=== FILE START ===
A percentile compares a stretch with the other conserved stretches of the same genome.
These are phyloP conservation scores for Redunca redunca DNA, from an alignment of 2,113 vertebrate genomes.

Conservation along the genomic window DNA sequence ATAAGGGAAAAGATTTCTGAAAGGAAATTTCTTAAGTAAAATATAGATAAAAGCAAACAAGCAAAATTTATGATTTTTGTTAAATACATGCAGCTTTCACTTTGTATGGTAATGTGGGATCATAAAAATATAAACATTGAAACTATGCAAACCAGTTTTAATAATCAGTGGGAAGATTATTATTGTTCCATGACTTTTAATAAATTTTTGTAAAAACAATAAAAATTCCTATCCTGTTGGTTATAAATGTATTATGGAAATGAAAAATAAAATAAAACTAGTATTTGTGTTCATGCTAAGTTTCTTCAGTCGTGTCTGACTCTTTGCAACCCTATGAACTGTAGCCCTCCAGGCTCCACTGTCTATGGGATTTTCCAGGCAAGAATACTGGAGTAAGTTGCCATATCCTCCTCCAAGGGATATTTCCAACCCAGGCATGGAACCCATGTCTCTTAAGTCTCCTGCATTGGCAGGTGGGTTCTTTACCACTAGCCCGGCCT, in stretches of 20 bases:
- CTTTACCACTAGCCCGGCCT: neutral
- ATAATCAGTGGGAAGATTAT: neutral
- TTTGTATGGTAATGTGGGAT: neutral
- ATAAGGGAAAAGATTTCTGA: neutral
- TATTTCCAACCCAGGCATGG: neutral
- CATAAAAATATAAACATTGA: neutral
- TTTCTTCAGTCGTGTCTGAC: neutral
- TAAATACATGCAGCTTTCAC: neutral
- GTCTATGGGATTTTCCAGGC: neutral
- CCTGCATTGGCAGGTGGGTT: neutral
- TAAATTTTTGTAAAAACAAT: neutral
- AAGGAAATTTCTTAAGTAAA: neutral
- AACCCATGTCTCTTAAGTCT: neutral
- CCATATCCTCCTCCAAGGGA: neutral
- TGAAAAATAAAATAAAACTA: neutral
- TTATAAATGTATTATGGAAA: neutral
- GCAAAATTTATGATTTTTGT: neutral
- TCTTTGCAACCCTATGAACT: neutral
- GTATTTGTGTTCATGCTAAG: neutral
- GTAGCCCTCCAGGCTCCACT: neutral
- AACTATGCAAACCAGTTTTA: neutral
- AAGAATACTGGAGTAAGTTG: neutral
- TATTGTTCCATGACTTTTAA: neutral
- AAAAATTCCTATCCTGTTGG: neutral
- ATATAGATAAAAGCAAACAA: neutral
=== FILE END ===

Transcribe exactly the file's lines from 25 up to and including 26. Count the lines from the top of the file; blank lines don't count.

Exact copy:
- AAGAATACTGGAGTAAGTTG: neutral
- TATTGTTCCATGACTTTTAA: neutral